I think that you also mentioned that it’s a way of humanizing a brand as well. Putting a face like what you say to a brand. So that is the present but perhaps in the longer term, 10 or 20 years from now, how do you envision the idea of social selling to look like? How is it going to impact businesses and brands?

JE (07:17):

Very good question. I think you started seeing this in different spaces, particularly in B2C is the concept of more than influencers is content creators. I think eventually more B2B brands will hire people like yourself, Wilson who are content creators, who are able to generate not only the right content, but able to amplify, able to distribute it across relative channels. They are going to become incredibly valuable because if you look at the playbook most B2B companies are doing, it’s the same thing over and over. We run a webinar. You have a landing page. We send follow-ups , etc. But the great thing about content creators is you get to have a unique spin on different things.

I was actually working on a webinar promotion right before this call and the idea was to combine two different concepts, one of which was this idea of the CMO Confessions we’re running with ON24. And it’s a kind of executive chat and I tried to marry that with pop culture. So I found this hilarious movie in which this family is giving these very hilarious takes on their own confessions and trying to melt those together into something that people would actually want to watch. That’s something I’ve done a few times recently and people really like it because it breaks away from the usual, just static images or static posts. I think content creators will become even more powerful and much more sought-after going forward.

WM (08:44):

I love that insight about the future and what we can foresee the trend would look like as well. Let’s talk a bit more about ‘The 3C Social Selling Framework’ that you have developed. I know that you’ve trained brands to adapt this framework with a lot of success. Would you mind giving us more insight on this? Perhaps you would like to elaborate further on all of this?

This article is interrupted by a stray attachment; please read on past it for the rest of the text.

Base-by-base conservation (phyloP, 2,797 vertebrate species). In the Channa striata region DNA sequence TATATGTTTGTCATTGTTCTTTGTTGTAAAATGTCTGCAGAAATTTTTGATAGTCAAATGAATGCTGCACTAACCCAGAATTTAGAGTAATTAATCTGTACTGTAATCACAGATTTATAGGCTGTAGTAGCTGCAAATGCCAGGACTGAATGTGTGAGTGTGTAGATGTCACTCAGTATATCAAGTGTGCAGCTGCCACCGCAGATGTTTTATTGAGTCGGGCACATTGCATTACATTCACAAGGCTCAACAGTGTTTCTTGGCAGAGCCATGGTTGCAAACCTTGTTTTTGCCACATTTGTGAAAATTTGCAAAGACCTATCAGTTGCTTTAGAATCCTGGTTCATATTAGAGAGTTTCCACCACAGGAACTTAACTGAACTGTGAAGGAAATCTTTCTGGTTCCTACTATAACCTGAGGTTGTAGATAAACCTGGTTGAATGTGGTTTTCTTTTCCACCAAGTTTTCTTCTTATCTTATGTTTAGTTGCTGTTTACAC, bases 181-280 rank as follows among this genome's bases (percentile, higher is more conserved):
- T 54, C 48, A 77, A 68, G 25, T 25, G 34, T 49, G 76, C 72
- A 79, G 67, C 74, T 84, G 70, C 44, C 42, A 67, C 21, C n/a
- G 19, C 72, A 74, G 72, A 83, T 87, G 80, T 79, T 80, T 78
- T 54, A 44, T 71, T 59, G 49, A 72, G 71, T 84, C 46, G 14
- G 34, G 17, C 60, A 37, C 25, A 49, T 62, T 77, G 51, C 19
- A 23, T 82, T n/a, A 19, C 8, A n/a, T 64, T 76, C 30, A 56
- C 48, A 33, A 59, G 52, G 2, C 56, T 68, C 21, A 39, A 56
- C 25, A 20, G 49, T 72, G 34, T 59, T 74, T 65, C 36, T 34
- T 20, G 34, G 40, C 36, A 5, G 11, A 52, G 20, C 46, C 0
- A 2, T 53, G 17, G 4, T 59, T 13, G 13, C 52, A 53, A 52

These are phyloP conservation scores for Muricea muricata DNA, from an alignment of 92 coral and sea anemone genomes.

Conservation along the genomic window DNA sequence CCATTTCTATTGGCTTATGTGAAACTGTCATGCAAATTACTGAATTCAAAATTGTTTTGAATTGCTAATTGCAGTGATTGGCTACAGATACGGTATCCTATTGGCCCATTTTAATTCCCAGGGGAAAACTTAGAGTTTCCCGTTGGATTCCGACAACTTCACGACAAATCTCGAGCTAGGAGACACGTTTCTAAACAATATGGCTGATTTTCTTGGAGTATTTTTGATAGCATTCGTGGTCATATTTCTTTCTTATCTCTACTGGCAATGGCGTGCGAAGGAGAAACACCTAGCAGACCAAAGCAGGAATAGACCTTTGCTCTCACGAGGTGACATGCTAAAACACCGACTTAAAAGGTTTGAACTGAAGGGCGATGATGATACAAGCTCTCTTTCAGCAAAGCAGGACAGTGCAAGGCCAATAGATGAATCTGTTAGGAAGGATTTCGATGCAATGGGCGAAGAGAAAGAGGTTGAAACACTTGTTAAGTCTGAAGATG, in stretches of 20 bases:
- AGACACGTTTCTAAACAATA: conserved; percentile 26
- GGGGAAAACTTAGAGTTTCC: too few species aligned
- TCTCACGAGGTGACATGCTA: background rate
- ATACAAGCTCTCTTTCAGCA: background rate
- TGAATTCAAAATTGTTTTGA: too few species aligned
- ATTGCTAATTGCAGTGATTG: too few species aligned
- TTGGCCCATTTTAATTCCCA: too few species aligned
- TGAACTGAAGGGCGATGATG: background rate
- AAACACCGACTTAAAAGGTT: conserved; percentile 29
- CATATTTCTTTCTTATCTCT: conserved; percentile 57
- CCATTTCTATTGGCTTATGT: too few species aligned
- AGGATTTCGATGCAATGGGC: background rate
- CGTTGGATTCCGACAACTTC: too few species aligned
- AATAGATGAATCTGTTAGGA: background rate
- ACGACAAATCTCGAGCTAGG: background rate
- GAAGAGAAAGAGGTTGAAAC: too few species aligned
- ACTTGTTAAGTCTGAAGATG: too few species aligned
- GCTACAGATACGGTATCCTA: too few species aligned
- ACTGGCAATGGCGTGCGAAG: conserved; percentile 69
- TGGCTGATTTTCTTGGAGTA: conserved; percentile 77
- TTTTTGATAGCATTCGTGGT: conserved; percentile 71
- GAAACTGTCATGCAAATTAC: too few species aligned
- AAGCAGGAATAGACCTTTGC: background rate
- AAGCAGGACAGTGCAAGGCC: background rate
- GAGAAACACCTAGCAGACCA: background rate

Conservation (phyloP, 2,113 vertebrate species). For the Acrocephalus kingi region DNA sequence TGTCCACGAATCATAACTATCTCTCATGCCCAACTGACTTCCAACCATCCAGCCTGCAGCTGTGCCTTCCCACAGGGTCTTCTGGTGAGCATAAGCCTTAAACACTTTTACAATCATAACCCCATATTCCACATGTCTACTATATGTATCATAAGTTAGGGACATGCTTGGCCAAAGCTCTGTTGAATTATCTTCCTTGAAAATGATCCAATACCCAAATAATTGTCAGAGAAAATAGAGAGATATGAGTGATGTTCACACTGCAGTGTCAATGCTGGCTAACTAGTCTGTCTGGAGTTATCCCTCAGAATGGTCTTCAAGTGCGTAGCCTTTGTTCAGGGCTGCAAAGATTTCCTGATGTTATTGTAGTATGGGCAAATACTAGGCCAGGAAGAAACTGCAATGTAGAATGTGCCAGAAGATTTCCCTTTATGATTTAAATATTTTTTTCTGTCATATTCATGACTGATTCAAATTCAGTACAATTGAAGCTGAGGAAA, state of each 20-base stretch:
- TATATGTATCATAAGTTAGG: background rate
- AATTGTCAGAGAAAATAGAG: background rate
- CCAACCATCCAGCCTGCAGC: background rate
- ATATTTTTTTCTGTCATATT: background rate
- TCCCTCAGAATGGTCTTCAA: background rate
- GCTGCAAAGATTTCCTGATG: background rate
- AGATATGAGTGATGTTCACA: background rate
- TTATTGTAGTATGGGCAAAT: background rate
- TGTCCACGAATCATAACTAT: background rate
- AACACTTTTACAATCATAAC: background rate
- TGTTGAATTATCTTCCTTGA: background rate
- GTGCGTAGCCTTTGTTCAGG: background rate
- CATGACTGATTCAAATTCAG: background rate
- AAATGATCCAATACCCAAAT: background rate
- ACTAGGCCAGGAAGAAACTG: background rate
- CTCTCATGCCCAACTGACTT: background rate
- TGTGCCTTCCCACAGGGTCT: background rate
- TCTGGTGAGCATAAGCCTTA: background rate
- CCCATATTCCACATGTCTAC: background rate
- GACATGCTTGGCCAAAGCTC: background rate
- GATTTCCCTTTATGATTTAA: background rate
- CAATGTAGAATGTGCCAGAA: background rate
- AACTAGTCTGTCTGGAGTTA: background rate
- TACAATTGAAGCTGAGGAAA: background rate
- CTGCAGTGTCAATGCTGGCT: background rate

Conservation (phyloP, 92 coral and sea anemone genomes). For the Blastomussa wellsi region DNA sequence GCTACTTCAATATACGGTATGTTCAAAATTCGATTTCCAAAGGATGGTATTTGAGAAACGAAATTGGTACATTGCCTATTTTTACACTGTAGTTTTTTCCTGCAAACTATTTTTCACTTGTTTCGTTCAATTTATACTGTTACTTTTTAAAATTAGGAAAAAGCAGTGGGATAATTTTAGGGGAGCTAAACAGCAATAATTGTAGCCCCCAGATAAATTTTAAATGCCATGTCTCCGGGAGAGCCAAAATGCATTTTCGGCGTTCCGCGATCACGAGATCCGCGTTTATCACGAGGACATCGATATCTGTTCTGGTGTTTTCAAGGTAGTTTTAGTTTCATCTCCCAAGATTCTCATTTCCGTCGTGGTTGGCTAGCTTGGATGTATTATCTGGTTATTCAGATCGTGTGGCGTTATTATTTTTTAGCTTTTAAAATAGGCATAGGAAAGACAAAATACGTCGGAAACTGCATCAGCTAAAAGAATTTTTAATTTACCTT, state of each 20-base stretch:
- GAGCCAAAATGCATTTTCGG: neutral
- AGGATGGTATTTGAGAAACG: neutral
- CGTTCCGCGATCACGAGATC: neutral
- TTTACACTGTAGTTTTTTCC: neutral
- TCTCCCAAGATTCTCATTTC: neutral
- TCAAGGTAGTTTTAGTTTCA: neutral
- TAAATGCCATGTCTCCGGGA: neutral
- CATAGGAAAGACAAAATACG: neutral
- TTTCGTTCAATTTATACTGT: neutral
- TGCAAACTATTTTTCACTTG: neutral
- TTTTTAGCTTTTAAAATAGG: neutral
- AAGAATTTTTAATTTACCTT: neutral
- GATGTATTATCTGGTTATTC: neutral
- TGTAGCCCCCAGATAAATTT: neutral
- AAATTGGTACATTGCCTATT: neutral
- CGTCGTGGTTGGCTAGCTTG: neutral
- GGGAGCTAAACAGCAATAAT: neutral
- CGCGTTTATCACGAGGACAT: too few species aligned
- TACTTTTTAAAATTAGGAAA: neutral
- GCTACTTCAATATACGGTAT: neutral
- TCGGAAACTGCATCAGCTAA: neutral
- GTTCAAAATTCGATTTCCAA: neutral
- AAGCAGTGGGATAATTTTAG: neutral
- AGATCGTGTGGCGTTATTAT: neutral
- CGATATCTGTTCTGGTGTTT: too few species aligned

JE (09:04):

I think we have implemented this in multiple organizations but going back to the first C, credibility. One thing we always try to do with all the team members is the top three things you see on your LinkedIn profile are your banner, your profile photo, and then your headline. If you at a bare minimum just update that, that’s already much better than 99% of people because most people just have their name. Maybe a photo that’s five to ten years old. Maybe it’s blurry. And then they have their title. That’s it.

It doesn’t really tell you what is the value add. What we try to do is obviously the bare minimum. Have a photo that portrays who you are. For me, I wear the same shirt in different colors in every episode and most of my talk. So I try to keep that consistent with my own profile photo. I’m usually smiling. That’s kind of my personality. If I look at my banner, my banner is because I host the B2B Marketing Asia podcast as well as develop branded podcasts for other organizations, I have kind of a snapshot of all the different faces that have been on the show. So it’s really about highlighting them, not so much me because people see enough of this ugly face already. We want to highlight some of the people who have been on the guests and so I have that kind of wallpaper as my banner.

And then the headline is one that is quite tricky because it’s very difficult to do from your own point of view. How do you position yourself? One thing I’m working on for a university is how do we take what people are already saying about you? Because if you think about a brand, a brand isn’t what you say about yourself. It’s what people say about you. So I’ll give you a couple of different examples. One of which is people always ask me. I have the moniker next to my name, “B2B brand builder”. Now, I would like to think I thought about that because I’d feel very smart, but that wasn’t the case.